Animals Australia: the voice for animals

Animals Australia: the voice for animals
Love life? Love all of life

Wednesday, January 16, 2008

Ethical eating: Animal, Vegetable, Miracle

Firstly, let me declare my bias. I am a Barbara Kingsolver fan. I haven't read everything she has ever written - but quite a lot from her first novel, The Bean Trees, through to her most recent work, Animal, Vegetable, Miracle written in collaboration with her husband Steven Hopp and her elder daughter Camille Kingsolver and ably and practically assisted by the youngest family member, Lily Hopp.
Kingsolver's pictorial representation of a Year of Local Food eaten seasonally - The Vegetannual.
Please reverse months for the Southern Hemisphere

Animal, Vegetable, Miracle is subtitled Our Year of Seasonal Eating. It could, as easily, have been subtitled "How to Organise Your Local Food Menu". The Hopp-Kingsolver menage resolved to eat locally and eat seasonally - within the parameters of traditional food preservation methods. Their resolution included a determination to move from long-time residence in distance transport dependent Tucson, Arizona where the water travels long distances as do the fruit and veges and much else that supports modern life there. Fortunately, Steven Hopp long possessed a run-down farm and farmhouse in the Appalachian Mountians of Virginia.

There has been mention, some critical, of the magical or fairy tale quality of Kingsolver's description of the family's Appalachian lifestyle. I do take issue with this. If her description sounds magical, fairy tale, or idealistic, perhaps it is because it speaks to an ideal or fantasy within ourselves which is imbued with such qualities. True, not all of us - even if we wished - could replicate the Kingsolver-Hopp project. This family was particularly well resourced in more ways than one.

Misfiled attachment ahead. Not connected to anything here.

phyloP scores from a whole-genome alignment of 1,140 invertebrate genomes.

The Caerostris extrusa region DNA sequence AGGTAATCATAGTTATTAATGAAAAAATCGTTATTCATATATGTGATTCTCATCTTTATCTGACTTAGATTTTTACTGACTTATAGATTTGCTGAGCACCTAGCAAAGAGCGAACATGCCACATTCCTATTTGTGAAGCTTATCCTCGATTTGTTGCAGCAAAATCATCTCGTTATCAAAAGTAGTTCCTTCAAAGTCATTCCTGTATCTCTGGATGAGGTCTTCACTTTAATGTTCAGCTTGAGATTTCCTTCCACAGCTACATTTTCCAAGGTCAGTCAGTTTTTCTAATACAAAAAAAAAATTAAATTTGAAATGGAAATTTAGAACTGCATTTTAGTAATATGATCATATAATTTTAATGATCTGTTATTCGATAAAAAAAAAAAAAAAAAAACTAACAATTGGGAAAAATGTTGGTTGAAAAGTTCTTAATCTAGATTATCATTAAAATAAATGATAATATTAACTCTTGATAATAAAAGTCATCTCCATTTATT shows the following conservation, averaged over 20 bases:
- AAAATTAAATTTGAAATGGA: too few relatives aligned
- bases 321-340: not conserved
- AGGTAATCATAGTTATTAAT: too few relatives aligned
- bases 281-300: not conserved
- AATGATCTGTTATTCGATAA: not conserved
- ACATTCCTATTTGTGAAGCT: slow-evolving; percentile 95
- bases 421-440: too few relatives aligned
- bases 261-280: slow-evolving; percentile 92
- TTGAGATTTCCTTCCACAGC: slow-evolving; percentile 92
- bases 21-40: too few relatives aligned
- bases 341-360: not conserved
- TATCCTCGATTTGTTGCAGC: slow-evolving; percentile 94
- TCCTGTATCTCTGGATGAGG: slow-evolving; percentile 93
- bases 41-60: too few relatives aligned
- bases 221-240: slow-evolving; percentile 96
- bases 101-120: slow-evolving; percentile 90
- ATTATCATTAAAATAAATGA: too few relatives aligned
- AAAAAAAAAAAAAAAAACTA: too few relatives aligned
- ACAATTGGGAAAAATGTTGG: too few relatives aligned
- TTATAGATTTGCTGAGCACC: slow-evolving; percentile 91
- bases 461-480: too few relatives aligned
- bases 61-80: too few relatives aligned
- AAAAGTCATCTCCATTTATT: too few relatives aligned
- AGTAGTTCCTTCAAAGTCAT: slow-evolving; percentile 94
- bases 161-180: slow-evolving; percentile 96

For starters, they did not risk their livelihood. Kingsolver has a high profile as a writer - not least because her best selling Poisonwood Bible was featured on that automatic provider of best selling status, Oprah's Book Club. One presumes that this provided some sound financial resource. Hopp is Adjunct Associate Professor of Environmental Studies at Emory & Henry College in Emory, Virginia which is classified as a college that changes lives. Biology appears to be a family interest as Camille Kingsolver includes it in her studies at Duke University. Lily was too young to enter into a book contract but she, too, was committed every inch/centimetre of the way.

Secondly, they had the Appalachian farm - with house - which Steven had owned for a long time. Not everyone has one of those tucked away in their Glory Box.

Thirdly, they brought scientific training and literacy to the project. Having such skills backing the project has to be a plus.

Fourthly, the necessary resource of the free labour of three adults and one enthusiastic child. One adult (although she was absent at college for large chunks of the project) was young with, one assumes, the energy to match her age. Kingsolver and Hopp were hardly over the hill. I mention this because at my great age and antiquity I can get tired just thinking about consistent, strenuous, and demanding activity.